Highlight of response by the Honourable Minister of Health, Dr. Osagie Ehanire to questions from Journalists during the Presidential Task Force on COVID-19 Press Briefing held on Monday 22nd, June 2020.
On agitations and demonstration by health care workers who transport samples for DOVID-19 tests protesting non-payments:
“I would like to use this medium to make an appeal to all health workers, all who have any issue either with payment or with organization, to please scale it up to the necessary and appropriate quarters of the Ministry for resolution, because we can look into these things rather than create situations that may lead to breaching all the things we are preaching. We preach social distancing, we preach wearing mask and not gathering in crowds, but when we carry out any kind of altercation you can easily breach those things.
So if you have any issue, please bring them up, I will deal with them in house and take care of whatever it is; that's why we are there. So this agitation over the pay which we initiated in the first instance, you can write to us, you can visit us; you can call before it becomes misunderstood. But, the issue itself is something that we shall look into, we'll look into it, find out what exactly is involved, what the problem is and then attend to it.”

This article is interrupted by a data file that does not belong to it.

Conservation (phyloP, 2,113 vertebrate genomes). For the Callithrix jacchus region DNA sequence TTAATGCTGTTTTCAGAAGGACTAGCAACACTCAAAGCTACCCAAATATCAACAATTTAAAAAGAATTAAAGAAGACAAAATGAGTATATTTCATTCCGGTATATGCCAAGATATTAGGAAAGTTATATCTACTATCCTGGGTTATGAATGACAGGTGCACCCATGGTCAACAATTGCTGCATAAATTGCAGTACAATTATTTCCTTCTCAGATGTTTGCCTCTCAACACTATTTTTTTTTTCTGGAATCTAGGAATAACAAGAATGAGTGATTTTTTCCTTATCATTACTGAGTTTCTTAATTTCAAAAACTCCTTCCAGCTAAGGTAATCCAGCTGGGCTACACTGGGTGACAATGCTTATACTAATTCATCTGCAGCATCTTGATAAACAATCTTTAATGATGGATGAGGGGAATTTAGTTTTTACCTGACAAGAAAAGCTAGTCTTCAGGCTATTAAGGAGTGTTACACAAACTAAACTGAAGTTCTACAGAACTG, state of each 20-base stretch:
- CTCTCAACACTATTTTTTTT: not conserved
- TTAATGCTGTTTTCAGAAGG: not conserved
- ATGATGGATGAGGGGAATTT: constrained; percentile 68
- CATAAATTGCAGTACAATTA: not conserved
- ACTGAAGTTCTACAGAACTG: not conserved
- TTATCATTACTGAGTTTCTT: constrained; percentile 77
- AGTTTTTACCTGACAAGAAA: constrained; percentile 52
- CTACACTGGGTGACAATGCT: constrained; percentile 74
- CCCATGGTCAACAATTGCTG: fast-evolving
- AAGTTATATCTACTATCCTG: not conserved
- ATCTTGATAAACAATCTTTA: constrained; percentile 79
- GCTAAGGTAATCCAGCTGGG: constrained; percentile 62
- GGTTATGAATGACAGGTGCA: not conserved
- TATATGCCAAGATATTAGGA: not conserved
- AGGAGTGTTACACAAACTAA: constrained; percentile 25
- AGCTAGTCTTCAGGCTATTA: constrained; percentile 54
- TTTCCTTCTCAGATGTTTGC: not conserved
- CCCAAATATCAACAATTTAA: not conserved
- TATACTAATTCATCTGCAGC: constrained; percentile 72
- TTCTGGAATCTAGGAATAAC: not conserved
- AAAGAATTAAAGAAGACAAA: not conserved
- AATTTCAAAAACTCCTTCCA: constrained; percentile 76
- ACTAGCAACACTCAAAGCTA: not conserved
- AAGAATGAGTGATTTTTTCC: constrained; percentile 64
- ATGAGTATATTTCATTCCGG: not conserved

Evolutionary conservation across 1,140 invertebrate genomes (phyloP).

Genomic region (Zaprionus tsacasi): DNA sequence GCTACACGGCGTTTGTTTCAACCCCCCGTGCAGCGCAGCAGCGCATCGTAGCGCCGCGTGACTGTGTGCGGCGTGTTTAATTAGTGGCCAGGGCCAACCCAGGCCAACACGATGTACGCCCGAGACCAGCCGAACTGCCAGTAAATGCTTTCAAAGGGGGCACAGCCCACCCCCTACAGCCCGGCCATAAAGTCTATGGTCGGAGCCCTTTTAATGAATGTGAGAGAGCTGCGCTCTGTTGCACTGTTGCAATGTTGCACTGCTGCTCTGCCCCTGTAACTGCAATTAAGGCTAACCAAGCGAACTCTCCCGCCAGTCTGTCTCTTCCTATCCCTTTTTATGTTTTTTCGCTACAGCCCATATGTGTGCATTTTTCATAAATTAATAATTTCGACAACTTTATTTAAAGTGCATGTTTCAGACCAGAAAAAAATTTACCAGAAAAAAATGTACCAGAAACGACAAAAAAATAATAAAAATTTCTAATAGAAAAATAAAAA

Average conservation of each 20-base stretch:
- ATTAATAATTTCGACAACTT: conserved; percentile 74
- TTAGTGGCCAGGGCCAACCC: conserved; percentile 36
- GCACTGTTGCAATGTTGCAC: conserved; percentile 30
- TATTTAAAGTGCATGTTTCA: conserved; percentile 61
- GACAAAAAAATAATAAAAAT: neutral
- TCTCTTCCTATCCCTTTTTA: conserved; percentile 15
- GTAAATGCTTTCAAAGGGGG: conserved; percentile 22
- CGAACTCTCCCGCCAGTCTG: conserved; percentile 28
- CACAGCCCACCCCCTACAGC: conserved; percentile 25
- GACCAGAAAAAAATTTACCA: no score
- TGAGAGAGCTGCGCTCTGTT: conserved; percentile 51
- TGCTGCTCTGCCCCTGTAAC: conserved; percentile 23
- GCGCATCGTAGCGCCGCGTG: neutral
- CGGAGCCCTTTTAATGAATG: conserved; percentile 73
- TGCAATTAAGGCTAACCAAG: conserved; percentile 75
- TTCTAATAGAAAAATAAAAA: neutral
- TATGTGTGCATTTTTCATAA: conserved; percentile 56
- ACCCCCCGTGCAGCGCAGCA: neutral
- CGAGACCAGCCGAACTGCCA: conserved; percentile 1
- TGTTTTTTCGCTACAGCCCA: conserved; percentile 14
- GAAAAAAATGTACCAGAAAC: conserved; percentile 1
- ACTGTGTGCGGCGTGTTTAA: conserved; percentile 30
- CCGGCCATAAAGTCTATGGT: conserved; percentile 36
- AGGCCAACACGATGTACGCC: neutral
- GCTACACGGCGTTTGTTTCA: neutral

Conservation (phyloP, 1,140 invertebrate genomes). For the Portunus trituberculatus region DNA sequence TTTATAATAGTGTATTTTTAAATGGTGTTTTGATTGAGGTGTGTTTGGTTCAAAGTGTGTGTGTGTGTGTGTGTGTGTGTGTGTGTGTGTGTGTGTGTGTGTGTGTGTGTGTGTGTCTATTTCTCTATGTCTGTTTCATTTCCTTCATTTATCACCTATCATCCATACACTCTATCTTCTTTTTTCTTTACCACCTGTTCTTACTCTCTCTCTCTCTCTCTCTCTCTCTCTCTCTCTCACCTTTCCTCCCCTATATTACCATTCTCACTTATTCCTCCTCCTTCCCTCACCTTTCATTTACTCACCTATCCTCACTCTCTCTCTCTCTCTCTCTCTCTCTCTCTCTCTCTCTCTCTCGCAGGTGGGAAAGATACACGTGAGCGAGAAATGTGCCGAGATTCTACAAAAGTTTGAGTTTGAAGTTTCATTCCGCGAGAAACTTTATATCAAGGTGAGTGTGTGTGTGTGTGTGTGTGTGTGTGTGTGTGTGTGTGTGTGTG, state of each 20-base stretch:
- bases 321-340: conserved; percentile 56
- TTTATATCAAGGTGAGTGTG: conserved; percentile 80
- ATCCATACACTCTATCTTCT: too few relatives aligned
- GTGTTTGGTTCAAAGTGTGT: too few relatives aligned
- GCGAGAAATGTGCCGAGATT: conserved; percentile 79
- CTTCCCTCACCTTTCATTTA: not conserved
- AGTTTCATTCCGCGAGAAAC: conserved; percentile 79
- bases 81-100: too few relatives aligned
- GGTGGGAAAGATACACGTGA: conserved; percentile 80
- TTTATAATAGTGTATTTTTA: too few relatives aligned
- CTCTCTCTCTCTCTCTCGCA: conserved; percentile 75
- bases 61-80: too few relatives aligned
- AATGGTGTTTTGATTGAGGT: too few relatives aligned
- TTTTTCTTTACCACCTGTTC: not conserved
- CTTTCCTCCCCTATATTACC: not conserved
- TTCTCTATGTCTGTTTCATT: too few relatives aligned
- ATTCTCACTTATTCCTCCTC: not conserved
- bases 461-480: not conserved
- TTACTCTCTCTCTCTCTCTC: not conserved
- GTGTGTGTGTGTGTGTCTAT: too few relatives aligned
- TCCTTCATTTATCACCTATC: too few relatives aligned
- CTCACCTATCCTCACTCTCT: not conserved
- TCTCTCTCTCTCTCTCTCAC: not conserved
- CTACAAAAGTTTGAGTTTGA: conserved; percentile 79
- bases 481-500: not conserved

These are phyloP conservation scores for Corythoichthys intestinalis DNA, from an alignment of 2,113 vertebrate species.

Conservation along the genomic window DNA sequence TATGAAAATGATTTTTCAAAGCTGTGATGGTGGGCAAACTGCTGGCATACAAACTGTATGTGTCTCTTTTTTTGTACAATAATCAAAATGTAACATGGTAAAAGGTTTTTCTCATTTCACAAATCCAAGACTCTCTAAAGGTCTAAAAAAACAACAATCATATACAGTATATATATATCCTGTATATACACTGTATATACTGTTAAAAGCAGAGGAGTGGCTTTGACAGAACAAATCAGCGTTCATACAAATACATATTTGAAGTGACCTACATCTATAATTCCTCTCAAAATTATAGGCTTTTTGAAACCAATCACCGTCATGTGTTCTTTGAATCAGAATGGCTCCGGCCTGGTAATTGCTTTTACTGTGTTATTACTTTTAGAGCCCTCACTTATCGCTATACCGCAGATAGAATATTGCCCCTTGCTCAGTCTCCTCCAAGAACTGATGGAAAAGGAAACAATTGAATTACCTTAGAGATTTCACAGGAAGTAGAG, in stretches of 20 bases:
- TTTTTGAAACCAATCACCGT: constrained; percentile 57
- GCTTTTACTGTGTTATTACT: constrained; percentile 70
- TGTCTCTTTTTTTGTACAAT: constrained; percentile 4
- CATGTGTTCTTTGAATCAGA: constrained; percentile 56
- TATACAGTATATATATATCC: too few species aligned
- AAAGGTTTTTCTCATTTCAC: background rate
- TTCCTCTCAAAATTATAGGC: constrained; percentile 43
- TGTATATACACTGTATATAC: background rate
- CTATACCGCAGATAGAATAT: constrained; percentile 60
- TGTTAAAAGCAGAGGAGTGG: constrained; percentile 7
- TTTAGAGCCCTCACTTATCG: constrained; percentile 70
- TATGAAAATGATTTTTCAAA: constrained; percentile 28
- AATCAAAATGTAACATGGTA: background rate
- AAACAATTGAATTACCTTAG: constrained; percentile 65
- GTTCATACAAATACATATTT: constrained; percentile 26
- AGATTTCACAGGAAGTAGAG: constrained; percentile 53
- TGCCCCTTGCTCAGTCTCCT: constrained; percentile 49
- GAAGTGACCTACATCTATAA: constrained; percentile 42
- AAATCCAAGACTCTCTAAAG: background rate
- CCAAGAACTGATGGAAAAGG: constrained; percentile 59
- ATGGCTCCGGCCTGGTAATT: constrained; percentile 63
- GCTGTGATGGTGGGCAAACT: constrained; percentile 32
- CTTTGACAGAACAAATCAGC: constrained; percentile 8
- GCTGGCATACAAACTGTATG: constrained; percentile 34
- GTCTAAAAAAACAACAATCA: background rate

On the cost of treatment per person who test positive to COVID-19:
“On the cost of treatment, that is not something which I believe that the person who made the statement might know very well. The case management is generally something that's happened at the level of the State and the level of the FCT, so the general approved cost to the individual himself and the precise figure of 1.7Million Naira as claimed, I am not sure about that the person who claimed it correct.
The medication we require for those who have no symptoms are very basic, if you have no symptoms or if you are just under observation those are very basic things; but for those who have more severe symptoms, theirs’ probably comes with a lot of attention, but we don't have any of those outside of Lagos, Kano and Abuja. So that figure in the first place is not uniformed for everybody and secondly it’s something, I'm not sure is precisely as someone has stated.”
On the strategy for and the list of home care where one can access COVID-19 care: